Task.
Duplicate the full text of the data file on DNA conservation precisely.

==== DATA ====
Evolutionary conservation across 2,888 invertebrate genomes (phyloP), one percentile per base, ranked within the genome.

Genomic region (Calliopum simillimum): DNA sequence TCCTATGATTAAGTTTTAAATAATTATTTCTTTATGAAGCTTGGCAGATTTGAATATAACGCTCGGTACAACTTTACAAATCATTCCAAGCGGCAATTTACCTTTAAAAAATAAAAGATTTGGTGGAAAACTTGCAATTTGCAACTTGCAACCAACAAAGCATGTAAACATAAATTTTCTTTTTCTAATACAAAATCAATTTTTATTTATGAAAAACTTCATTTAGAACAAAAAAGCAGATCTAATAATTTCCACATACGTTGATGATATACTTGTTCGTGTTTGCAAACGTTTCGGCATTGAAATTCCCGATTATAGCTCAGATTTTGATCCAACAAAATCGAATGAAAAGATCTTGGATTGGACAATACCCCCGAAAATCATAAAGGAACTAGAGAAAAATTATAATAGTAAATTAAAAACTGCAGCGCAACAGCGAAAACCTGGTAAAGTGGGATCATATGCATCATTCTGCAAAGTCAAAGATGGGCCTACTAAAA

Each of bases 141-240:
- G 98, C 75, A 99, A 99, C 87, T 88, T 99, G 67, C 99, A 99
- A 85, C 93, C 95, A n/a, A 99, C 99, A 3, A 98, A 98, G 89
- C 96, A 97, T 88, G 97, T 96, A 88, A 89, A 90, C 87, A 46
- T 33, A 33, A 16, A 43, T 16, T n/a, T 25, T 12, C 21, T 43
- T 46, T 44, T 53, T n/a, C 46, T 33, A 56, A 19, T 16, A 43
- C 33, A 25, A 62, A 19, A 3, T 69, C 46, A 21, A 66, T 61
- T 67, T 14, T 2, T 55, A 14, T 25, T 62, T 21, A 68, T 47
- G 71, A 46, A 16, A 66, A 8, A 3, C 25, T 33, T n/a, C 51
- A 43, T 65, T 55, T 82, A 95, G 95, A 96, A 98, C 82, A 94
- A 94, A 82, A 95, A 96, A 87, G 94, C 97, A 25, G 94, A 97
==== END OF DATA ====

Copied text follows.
Evolutionary conservation across 2,888 invertebrate genomes (phyloP), one percentile per base, ranked within the genome.

Genomic region (Calliopum simillimum): DNA sequence TCCTATGATTAAGTTTTAAATAATTATTTCTTTATGAAGCTTGGCAGATTTGAATATAACGCTCGGTACAACTTTACAAATCATTCCAAGCGGCAATTTACCTTTAAAAAATAAAAGATTTGGTGGAAAACTTGCAATTTGCAACTTGCAACCAACAAAGCATGTAAACATAAATTTTCTTTTTCTAATACAAAATCAATTTTTATTTATGAAAAACTTCATTTAGAACAAAAAAGCAGATCTAATAATTTCCACATACGTTGATGATATACTTGTTCGTGTTTGCAAACGTTTCGGCATTGAAATTCCCGATTATAGCTCAGATTTTGATCCAACAAAATCGAATGAAAAGATCTTGGATTGGACAATACCCCCGAAAATCATAAAGGAACTAGAGAAAAATTATAATAGTAAATTAAAAACTGCAGCGCAACAGCGAAAACCTGGTAAAGTGGGATCATATGCATCATTCTGCAAAGTCAAAGATGGGCCTACTAAAA

Each of bases 141-240:
- G 98, C 75, A 99, A 99, C 87, T 88, T 99, G 67, C 99, A 99
- A 85, C 93, C 95, A n/a, A 99, C 99, A 3, A 98, A 98, G 89
- C 96, A 97, T 88, G 97, T 96, A 88, A 89, A 90, C 87, A 46
- T 33, A 33, A 16, A 43, T 16, T n/a, T 25, T 12, C 21, T 43
- T 46, T 44, T 53, T n/a, C 46, T 33, A 56, A 19, T 16, A 43
- C 33, A 25, A 62, A 19, A 3, T 69, C 46, A 21, A 66, T 61
- T 67, T 14, T 2, T 55, A 14, T 25, T 62, T 21, A 68, T 47
- G 71, A 46, A 16, A 66, A 8, A 3, C 25, T 33, T n/a, C 51
- A 43, T 65, T 55, T 82, A 95, G 95, A 96, A 98, C 82, A 94
- A 94, A 82, A 95, A 96, A 87, G 94, C 97, A 25, G 94, A 97